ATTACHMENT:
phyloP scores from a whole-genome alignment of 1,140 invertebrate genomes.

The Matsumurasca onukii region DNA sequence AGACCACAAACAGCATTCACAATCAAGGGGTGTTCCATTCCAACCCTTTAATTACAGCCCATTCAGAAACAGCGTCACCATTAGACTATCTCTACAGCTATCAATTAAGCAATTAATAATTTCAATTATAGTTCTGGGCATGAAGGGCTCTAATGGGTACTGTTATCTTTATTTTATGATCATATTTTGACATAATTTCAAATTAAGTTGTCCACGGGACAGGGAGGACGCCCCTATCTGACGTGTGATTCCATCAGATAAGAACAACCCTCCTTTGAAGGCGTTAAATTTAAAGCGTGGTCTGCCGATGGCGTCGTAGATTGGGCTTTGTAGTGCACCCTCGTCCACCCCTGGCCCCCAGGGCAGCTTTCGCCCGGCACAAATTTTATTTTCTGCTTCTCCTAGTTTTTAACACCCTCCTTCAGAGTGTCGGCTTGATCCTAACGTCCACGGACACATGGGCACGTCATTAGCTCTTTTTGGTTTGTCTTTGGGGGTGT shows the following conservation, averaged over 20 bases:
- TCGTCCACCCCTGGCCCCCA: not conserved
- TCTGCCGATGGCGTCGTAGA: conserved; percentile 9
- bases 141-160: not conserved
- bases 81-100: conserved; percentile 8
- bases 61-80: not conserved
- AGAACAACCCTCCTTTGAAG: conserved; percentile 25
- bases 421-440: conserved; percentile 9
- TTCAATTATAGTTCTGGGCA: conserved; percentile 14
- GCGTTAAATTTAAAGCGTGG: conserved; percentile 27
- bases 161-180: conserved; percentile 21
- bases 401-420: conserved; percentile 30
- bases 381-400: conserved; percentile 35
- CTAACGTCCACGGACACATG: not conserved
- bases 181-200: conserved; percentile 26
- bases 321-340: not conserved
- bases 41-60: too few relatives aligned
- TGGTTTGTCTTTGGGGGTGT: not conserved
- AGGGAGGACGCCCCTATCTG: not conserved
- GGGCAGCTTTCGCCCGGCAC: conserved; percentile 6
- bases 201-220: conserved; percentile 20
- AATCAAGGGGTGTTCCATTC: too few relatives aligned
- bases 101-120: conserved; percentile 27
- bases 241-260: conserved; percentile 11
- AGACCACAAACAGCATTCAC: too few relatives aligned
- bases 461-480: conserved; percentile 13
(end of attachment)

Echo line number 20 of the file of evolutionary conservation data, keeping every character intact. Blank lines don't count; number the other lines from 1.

- AGGGAGGACGCCCCTATCTG: not conserved